I want to remember the holy hush just before dawn, the mists rising out of the valley, the sharp, clear sky still pricked by the bright eye of Venus. I want to remember the way light returns slowly to this earth, taking its time. How it arrives at last from behind a curtain of rose and purple clouds. How glad I am to be here.
I want to remember the sudden uprise of Canada geese bursting through the silence, honking and flapping and lifting into to the sky, oblivious to our astonishment. I want to remember their wild call as they jockeyed into a ragged V before shearing off through the clear veil of morning. The way my husband and I smiled at each other, silent, as we watched them go.
I want to remember the cold smell of Gracies’s coat when I bury my face in her neck, her silky hair so dry it fairly crackles. She is twelve. I want to remember everything.
I want to remember the September woods. The rich, smoky, earthy smells of nature concluding a season’s business. I want to remember the great buttery clumps of mushrooms, such fecund, untouchable bounty. And when, exactly, did the pliant maple leaves grow brittle and thin enough to see through? How subtle was the moment when summer’s green palette was exchanged for the golden hues of fall? I want to remember the exquisite turning of this page, as the blue-green hills I’ve gazed upon all summer begin now to glow with color. I want to remember this: Don’t blink. Every hour the scene repaints itself. We are heading toward brilliance, fleeting and irrepressible.
I want to remember the nasturtiums, how they came up everywhere this year, tumbling through the garden like handfuls of jewels, tossed and scattered with wild abandon. I want to remember the shy orange poppies; all summer they held back, only to bloom now at the end of September, long after I’d given up all hope of them. I want to remember the greedy, glorious, rampant pink and violet petunias, spilling out of their pots, cascading over the steps, taking advantage of every barren crack in the walkway. I want to remember the hummingbird that comes each afternoon to drink their depths. I want to remember these days before frost lays claim to every cherished, fragile blossom.
I want to remember the industriousness of bees, the hum in the garden. I want to remember the slow undulation of a Monarch’s wings as it sips from a pink zinnia. I want to remember the robin splashing like a hedonist in the birdbath beneath a stand of exhausted sunflowers, their drooping, heavy heads plucked clean of seed. (I should cut them down, haul those useless stalks to the compost pile.) I want to remember how reluctant I am to see anything come to an end, and how even now I leave the dead flowers standing standing there, patiently waiting for me to summon resolve.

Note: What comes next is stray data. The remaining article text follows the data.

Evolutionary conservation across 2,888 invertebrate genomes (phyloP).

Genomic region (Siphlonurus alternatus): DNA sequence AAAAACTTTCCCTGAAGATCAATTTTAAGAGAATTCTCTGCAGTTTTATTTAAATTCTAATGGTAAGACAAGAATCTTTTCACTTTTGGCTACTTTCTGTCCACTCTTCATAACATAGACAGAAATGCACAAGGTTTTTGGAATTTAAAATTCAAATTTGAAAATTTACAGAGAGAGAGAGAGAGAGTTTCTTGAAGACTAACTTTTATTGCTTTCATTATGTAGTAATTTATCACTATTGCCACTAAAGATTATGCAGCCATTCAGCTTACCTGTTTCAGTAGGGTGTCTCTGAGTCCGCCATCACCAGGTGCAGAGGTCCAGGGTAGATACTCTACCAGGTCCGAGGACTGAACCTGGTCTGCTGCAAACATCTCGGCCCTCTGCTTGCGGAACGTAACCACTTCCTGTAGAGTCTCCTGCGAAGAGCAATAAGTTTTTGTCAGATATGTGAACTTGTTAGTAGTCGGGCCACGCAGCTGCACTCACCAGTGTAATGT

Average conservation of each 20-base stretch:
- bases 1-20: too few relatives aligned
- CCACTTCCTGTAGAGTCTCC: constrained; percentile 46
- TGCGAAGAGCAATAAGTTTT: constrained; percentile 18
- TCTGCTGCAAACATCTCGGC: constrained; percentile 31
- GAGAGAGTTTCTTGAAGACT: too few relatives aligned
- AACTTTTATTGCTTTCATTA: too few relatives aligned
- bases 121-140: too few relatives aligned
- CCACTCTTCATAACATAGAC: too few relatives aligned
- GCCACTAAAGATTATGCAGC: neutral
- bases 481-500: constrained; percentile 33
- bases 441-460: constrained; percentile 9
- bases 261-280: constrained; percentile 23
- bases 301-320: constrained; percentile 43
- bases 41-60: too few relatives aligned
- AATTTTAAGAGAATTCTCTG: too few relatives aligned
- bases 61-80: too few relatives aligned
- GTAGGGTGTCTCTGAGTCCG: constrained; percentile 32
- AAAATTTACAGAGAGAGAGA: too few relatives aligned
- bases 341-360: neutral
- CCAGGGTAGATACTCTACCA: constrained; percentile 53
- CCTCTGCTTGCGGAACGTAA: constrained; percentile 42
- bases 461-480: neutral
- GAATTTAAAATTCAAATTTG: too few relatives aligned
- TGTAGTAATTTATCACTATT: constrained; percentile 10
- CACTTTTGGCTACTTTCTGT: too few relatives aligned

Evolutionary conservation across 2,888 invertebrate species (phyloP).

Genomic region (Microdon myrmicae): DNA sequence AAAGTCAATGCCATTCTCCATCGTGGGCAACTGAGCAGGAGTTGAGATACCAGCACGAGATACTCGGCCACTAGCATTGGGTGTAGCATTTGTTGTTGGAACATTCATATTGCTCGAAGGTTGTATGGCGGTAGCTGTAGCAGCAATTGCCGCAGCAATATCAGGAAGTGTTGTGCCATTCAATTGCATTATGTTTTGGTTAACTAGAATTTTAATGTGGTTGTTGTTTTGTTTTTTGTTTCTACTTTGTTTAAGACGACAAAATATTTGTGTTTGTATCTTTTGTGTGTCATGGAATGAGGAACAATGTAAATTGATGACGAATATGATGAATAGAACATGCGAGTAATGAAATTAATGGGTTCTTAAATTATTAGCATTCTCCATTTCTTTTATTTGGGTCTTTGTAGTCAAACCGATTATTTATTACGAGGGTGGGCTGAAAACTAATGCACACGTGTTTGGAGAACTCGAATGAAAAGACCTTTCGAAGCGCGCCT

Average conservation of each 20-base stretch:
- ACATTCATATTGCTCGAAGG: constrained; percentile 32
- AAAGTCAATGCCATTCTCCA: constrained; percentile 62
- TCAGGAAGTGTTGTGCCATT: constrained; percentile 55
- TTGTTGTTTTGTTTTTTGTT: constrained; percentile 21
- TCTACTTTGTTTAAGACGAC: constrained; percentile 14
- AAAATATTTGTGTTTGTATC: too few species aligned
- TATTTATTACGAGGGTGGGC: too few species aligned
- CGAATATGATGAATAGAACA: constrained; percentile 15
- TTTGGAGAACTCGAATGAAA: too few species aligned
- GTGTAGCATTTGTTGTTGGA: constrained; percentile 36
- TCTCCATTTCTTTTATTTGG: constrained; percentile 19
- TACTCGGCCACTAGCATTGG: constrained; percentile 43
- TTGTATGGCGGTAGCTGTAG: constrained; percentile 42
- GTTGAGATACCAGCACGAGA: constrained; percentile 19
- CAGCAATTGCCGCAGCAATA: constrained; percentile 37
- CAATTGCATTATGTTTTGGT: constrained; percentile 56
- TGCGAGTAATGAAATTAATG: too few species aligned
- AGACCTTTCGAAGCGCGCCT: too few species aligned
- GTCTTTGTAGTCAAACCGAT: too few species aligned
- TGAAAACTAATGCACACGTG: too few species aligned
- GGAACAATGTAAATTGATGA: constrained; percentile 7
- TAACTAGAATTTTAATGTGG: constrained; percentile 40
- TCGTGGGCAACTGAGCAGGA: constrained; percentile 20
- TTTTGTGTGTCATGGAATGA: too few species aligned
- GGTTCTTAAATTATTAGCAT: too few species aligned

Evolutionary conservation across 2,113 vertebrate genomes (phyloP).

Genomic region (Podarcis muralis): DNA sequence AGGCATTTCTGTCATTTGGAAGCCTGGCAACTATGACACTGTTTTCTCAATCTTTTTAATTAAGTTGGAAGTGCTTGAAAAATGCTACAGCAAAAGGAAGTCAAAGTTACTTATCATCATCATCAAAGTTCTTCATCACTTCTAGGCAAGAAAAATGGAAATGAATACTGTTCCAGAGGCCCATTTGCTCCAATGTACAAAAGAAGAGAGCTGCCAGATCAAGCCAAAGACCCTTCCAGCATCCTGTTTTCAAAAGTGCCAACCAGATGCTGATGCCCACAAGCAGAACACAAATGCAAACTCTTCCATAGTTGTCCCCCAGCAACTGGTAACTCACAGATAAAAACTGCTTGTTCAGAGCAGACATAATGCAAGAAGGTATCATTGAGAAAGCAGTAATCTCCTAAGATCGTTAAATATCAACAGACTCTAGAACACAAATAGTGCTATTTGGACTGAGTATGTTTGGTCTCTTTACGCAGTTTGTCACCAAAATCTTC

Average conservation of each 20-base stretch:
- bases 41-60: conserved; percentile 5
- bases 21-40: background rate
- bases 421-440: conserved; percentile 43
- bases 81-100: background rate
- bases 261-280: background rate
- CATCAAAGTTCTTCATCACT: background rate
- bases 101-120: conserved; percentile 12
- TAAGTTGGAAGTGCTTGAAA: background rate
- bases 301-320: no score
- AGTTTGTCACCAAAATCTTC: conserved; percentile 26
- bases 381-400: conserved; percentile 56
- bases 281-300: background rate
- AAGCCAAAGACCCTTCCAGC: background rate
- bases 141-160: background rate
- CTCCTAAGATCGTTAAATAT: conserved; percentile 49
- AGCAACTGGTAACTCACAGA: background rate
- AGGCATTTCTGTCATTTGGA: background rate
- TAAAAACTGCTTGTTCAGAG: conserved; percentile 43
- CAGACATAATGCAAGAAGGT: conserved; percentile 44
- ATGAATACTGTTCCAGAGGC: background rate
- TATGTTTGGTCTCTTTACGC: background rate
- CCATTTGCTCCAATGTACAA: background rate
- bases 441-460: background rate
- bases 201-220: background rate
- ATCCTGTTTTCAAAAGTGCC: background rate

I want to remember the last breakfast on the screened porch, the penultimate bouquets, the hydrangeas drying on their curved stems, the end of peaches, the first Macouns from the trees up the road, the puckery sweetness of a Concord grape splitting on the tongue.
I want to remember Henry’s oatmeal cookies and the rich buttery smells in the kitchen, Diana Krall singing “Love Me or Leave Me” as he washes dishes at the sink. I want to remember how good it is to have a son come home.
I want to remember my favorite sandwiches, made without bread: sliced Brandywine tomatoes and white mozzarella ovals and basil leaves still warm from the sun. I want to remember the briny grit of sea salt, and juice dripping off my elbows, and not minding.
I want to remember dozing in the lawn chair with a book in my lap, as the first yellow leaves spin to earth. I want to remember days with windows wide open, and the way cold seeps through the house as soon as the sun disappears behind the trees. I want to remember Henry practicing Rachmaninoff. I want to remember lighting candles at dinner again, and how it feels to live in one place for five years, to feel one’s own roots sinking into the earth. I want to remember that change is part of being alive. I want to remember to take time to sit in silence, to breathe into the still point, where past and future are gathered. I want to remember some lines by T.S. Eliot:
Neither movement from nor towards,
Neither ascent nor decline.
Except for the point, the still point,
there would be no dance,
and there is only the dance.
I want to remember that in the week before I turn 54, I am vexed by a private catalog of imponderables. I want to remember that even these most perfect days and nights have been limned with sadness, punctuated by sleepless hours, a host of worries, questions without answers. I want to remember that sometimes I can set my troubles aside, choose instead to see my life as a blessing. I want to remember that surrender is always possible, and that I can be sad and grateful at the same time. Filled up and emptied out, both. Even a heavy heart can overflow with contentment. I want to remember to keep my eyes open, to pay attention. Life is short. I want to remember: this is it. There is only the dance.
Tell me, what do you want to remember?
(I write today inspired by my friend Lindsey’s poignant post on this theme at A Design so Vast. Thank you Lindsey!)